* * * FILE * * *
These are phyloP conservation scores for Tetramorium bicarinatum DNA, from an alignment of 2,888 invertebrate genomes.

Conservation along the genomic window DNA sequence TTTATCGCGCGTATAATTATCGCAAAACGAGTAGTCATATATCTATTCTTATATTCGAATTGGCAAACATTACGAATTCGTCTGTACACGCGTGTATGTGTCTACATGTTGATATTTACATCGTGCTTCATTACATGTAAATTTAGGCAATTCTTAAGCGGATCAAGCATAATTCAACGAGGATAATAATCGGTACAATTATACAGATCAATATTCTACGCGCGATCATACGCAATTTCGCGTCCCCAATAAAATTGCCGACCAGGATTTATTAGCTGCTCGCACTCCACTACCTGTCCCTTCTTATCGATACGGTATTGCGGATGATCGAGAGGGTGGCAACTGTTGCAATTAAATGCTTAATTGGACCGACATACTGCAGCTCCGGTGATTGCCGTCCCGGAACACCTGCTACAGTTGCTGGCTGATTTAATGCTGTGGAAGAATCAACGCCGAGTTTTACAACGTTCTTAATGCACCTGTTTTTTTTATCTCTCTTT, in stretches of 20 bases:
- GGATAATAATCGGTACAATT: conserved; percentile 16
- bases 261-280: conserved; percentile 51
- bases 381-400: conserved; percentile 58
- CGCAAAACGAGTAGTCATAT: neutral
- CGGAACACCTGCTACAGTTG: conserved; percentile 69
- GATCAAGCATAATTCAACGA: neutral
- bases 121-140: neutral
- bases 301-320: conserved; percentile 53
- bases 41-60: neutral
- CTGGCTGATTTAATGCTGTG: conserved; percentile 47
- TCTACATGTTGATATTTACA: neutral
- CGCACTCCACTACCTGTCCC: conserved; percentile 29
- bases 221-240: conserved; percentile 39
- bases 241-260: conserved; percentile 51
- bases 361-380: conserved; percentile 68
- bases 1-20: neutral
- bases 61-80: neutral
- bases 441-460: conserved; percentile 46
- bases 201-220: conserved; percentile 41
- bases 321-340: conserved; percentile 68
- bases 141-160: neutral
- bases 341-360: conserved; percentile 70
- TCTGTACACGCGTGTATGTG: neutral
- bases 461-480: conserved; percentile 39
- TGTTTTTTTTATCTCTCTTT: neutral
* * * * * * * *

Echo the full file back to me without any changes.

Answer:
These are phyloP conservation scores for Tetramorium bicarinatum DNA, from an alignment of 2,888 invertebrate genomes.

Conservation along the genomic window DNA sequence TTTATCGCGCGTATAATTATCGCAAAACGAGTAGTCATATATCTATTCTTATATTCGAATTGGCAAACATTACGAATTCGTCTGTACACGCGTGTATGTGTCTACATGTTGATATTTACATCGTGCTTCATTACATGTAAATTTAGGCAATTCTTAAGCGGATCAAGCATAATTCAACGAGGATAATAATCGGTACAATTATACAGATCAATATTCTACGCGCGATCATACGCAATTTCGCGTCCCCAATAAAATTGCCGACCAGGATTTATTAGCTGCTCGCACTCCACTACCTGTCCCTTCTTATCGATACGGTATTGCGGATGATCGAGAGGGTGGCAACTGTTGCAATTAAATGCTTAATTGGACCGACATACTGCAGCTCCGGTGATTGCCGTCCCGGAACACCTGCTACAGTTGCTGGCTGATTTAATGCTGTGGAAGAATCAACGCCGAGTTTTACAACGTTCTTAATGCACCTGTTTTTTTTATCTCTCTTT, in stretches of 20 bases:
- GGATAATAATCGGTACAATT: conserved; percentile 16
- bases 261-280: conserved; percentile 51
- bases 381-400: conserved; percentile 58
- CGCAAAACGAGTAGTCATAT: neutral
- CGGAACACCTGCTACAGTTG: conserved; percentile 69
- GATCAAGCATAATTCAACGA: neutral
- bases 121-140: neutral
- bases 301-320: conserved; percentile 53
- bases 41-60: neutral
- CTGGCTGATTTAATGCTGTG: conserved; percentile 47
- TCTACATGTTGATATTTACA: neutral
- CGCACTCCACTACCTGTCCC: conserved; percentile 29
- bases 221-240: conserved; percentile 39
- bases 241-260: conserved; percentile 51
- bases 361-380: conserved; percentile 68
- bases 1-20: neutral
- bases 61-80: neutral
- bases 441-460: conserved; percentile 46
- bases 201-220: conserved; percentile 41
- bases 321-340: conserved; percentile 68
- bases 141-160: neutral
- bases 341-360: conserved; percentile 70
- TCTGTACACGCGTGTATGTG: neutral
- bases 461-480: conserved; percentile 39
- TGTTTTTTTTATCTCTCTTT: neutral